Despite living in Texas my entire life, I own very few sheer dresses. I have a dusty blue silk organza that I made years ago that as of last summer, I finally had to put away due to it no longer fitting. That was about the time I made the star dress. A few months prior, Paula and I each bought a length of barred cotton organdy from Pure Silks. Paula bought the green color and I bought blue. I started making up the skirt but got distracted with the star dress and put it aside for later. After August, it got much cooler than expected so I ended up not making the organdy gown and wearing a silk instead. And I haven't thought about sheers until mid-May when I realized I needed to get something together for Liendo in June. I ended up wearing the star dress again, making a new collar and undersleeves for the dress instead. I figured I would get the organdy done for August then be done with sheers. (That didn't happen either.)
Well, for the last nine years, I have spent July in Ukraine doing missions. Sadly, between teaching summer school and getting a job in a new district closer to home (having to completely set up a new classroom!!), I wasn't able to find time to go this year. It's a hard thought, as this would have been ten straight years of mission work there, but next year is promising and I do have a lot of things to get accomplished this summer so in a way, it as a blessing.
Well, to compensate for the fact that I don't get to go 'home' this summer, I bought a length of silk organza to make a new sheer gown. And I've also always wanted to try dying fabric in the washing machine so I figured it was a good time to try. I got my silk organza and dye from Dharma Trading-I absolutely LOVE Dharma!!! They have an excellent range of fabrics and dye AND they have fantastic customer service. Not to mention unbeatable shipping times. I ended up buying an acid dye in the Cabernet color. After it was all said and dyed, the color came out a bit more purple than I was expecting, but it is beautiful and I don't have anything like it so that was a nice surprise. Dying in the washing machine worked perfectly! I've never had good success dying silks-especially dress lengths but it came out flawless. I never got a picture of just the fabric, but Elara decided she loved the silk as I was sewing so I got a picture of her playing in the fabric. Close enough, I guess.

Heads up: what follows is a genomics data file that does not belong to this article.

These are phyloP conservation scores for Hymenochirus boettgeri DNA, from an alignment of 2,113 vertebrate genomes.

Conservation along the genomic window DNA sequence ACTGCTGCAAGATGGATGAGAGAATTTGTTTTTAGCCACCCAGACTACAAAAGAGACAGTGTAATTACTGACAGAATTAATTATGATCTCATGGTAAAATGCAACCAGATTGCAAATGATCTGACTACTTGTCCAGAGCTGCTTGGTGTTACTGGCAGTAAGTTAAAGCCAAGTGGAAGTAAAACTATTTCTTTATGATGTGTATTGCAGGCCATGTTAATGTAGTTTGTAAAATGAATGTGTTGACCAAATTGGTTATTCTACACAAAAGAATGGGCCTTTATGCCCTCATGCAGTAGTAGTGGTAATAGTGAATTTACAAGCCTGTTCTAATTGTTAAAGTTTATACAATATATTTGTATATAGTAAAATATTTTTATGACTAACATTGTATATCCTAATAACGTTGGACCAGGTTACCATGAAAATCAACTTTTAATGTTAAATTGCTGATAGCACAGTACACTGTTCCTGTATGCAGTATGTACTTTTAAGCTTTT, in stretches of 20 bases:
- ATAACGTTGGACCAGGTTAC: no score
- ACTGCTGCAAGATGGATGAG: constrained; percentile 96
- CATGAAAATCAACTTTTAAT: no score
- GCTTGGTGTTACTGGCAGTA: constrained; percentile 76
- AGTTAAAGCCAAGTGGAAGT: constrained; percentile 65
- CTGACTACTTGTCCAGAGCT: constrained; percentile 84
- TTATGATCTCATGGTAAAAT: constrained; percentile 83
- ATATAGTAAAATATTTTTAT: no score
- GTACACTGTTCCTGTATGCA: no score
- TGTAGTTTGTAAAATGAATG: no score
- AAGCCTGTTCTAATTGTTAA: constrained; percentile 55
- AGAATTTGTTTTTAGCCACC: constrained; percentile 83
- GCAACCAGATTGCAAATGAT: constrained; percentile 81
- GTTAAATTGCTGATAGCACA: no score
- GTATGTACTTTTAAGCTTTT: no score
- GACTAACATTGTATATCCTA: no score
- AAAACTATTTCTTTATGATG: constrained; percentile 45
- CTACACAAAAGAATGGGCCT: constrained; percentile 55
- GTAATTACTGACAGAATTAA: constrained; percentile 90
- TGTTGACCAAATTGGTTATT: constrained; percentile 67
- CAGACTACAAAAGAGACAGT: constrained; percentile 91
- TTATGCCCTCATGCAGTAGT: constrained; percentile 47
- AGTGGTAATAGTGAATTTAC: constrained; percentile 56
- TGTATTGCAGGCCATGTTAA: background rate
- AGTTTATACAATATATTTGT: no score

It's been a while since I've worked with silk organza-I forgot how difficult it can be to cut straight in long lengths such as a skirt. But it worked okay. The skirt was a little wonky, but I managed to hide most of it in folding over the waist. I did normal skirt treatments-8" facing in white to blend with petticoats, large white pocket on the right side, and gauged at the waist.
I ended up double lining the top with 200 thread count cotton because with my colored corsets (1 blue and 1 red), they tend to show through single layers without a corset cover and I'm tired of wearing one. I made the lining half high and finished the edge with a bit of lace to fancy it up. I ended up using the same lace as edging on the collar, undersleeves, and matching handkerchief.
The sleeves are sort of modeled after Simplicity 9761's bell shaped sleeves (I don't have the pattern, I just went with general shape). I also shirred the sleeves such as in these originals:
|Private collection of K. Krewer|
|Collection of Chester County Historical Society. Photo by A. Bethke.|
The undersleeves are made of cotton voile and trimmed with lace. I did the same with the collar and handkerchief. It was a nice, cool way to spend my first Texas July in ten years!